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The Tharoor episode is a wake-up call for the UPA

April 20, 2010 03:23 IST
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A chain always snaps at its weakest link. Shashi Tharoor was the weakest link in a chain of mounting misdemeanour in the United Progressive Alliance. His exit became inevitable for a variety of reasons, ranging from the manner in which he defended himself to the government's concern about managing its narrow majority in Parliament. Mr Tharoor became, in a manner of speaking, the Bangaru Laxman of the UPA.

Just as Mr Laxman's misdemeanours paled in significance compared to the humongous corruption of some members of the Atal Behari Vajpayee government, so may Mr Tharoor's, even though the "sweat equity" snapped up by his companion is not exactly a paltry sum. Mr Tharoor's misdemeanours became amplified by his own attempt to differentiate himself from the run-of-the-mill politician. For all his learning, erudition and sophistication, he fell for the same kind of temptations that lesser mortals do and then claimed, pompously, that he was doing this for Kerala! The Tharoor episode should put the constituent parties of the UPA on alert and ensure that there is a scaling down of corruption at higher levels of government. The mix between politics, business, entertainment and sport has become a lucrative cocktail of cronyism, nepotism and corruption.

Indeed, the belated tax raids and other investigations into the functioning of the organisations managing the game of cricket come after months of delay, raising questions about why the delay. Even as charges of corruption have gone up, so too have tax raids and phone taps. It is not clear if Prime Minister Manmohan Singh will be able to secure control of this leviathan in the remainder of his term, having largely failed to do so in the past six years. However, if Dr Singh is serious about improving the reputation of his government for probity in public life, then he must stop taking a lenient view of ministerial misdemeanours even at this late stage in his tenure.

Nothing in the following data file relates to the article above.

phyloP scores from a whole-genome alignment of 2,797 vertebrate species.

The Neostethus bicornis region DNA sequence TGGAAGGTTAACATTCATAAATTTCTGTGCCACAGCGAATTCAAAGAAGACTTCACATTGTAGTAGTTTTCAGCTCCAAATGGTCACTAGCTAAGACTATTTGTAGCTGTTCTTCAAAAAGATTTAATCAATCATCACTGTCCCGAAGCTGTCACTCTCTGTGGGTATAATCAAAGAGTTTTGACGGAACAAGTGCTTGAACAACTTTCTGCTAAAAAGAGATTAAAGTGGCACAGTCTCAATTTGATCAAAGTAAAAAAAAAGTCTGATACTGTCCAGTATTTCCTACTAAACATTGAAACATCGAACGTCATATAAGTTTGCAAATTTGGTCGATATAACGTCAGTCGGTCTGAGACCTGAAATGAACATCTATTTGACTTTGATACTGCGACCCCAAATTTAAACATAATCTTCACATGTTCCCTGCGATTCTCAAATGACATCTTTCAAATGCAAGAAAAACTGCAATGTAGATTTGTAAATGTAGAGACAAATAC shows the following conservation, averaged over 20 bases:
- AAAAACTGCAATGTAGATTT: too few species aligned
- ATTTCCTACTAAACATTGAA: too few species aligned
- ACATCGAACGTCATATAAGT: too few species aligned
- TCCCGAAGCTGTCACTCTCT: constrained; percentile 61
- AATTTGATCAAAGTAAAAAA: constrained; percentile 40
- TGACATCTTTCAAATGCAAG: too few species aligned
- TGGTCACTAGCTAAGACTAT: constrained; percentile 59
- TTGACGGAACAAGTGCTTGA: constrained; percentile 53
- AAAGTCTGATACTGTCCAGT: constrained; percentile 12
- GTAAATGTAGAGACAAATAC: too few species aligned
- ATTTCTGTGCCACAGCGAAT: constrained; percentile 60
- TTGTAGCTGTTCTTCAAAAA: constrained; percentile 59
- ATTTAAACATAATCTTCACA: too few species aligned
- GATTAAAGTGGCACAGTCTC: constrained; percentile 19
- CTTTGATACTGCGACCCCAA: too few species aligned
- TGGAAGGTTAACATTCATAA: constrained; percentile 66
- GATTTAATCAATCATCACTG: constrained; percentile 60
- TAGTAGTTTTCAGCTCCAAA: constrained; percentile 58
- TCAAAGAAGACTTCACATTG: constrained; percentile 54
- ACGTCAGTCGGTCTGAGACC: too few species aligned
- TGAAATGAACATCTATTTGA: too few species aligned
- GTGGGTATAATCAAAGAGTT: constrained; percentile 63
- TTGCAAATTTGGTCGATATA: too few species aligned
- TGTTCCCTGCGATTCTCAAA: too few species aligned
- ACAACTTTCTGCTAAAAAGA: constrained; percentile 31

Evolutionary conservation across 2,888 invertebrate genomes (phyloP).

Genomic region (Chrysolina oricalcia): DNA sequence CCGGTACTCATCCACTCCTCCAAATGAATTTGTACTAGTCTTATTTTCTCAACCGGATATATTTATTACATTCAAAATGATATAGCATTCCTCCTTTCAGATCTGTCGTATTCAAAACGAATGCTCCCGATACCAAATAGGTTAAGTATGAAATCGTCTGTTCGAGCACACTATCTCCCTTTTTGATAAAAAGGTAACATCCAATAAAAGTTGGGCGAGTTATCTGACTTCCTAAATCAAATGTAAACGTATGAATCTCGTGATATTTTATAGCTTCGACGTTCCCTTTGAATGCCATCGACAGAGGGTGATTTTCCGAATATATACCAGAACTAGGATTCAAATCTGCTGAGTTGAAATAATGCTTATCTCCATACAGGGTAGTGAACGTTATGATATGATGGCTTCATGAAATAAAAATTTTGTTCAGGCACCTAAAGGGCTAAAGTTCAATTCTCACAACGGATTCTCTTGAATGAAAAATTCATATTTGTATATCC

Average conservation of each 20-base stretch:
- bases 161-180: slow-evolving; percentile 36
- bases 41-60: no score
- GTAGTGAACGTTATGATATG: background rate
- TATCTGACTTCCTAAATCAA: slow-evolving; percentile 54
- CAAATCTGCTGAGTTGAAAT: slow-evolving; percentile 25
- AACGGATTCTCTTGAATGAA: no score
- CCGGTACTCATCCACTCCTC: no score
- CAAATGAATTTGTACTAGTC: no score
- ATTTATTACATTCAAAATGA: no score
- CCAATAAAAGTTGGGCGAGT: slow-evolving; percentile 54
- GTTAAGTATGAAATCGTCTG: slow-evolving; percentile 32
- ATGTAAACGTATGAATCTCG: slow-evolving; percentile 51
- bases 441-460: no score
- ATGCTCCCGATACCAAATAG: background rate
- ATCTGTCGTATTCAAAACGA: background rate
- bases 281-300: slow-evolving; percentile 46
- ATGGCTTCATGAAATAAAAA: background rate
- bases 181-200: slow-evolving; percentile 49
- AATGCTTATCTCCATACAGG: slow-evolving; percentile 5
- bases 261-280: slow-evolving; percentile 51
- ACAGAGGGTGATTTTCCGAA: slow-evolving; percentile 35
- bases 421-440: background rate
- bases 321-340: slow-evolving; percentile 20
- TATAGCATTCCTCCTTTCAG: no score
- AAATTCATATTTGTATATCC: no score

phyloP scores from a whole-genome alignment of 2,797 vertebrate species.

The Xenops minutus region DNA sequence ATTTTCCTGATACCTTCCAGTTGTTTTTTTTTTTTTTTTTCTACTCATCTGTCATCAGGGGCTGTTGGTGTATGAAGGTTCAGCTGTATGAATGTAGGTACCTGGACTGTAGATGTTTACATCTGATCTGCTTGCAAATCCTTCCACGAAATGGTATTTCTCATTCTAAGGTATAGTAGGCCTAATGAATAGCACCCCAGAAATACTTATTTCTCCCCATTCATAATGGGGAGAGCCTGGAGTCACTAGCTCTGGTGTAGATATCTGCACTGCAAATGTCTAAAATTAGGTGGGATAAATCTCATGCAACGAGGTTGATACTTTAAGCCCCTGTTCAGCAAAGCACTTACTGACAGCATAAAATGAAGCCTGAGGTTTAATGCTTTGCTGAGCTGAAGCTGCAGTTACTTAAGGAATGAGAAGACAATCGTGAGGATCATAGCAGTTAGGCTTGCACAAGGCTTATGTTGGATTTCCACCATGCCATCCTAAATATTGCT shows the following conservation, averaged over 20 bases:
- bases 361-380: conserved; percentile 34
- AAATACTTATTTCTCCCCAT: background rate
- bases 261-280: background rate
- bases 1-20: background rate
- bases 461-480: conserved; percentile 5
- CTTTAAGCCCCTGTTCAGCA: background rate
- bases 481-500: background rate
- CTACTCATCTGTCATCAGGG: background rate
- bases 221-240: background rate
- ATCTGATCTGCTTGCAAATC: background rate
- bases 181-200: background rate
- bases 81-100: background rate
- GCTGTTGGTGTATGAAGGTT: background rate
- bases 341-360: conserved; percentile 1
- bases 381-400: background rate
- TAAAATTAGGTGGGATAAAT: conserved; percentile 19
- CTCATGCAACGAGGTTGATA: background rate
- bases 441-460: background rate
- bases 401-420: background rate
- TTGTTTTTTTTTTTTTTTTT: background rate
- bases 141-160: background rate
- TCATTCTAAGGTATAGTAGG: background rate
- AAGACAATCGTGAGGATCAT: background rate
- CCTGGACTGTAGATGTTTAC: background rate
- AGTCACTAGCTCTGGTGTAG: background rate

The second UPA government has got itself embroiled in far too many avoidable controversies. Ministers working at cross purposes, senior party leaders criticising their party colleagues in government, prime ministerial directives happily flouted, parallel centres of advice and power making a mockery of governmental priorities. At a time when far more important issues of national development and national security ought to engage the time and energy of senior functionaries of the government, so much effort is put into managing sports and the private businesses of public servants. Some blame it all on the weakness of a divided and moribund Opposition, others on the ruling coalition's own weak leadership, with the infamous division of powers between "party" and "government" having gone awry. It is also clear that there is a power struggle of sorts within the Congress party that now runs parallel to the on-going ideological battles within. The waywardness of UPA-II brings to mind the famous lines of William Yeats poem, The Second Coming, "Things fall apart; the centre cannot hold; Mere anarchy is loosed upon the world, Â…The best lack all conviction, while the worst are full of passionate intensity."

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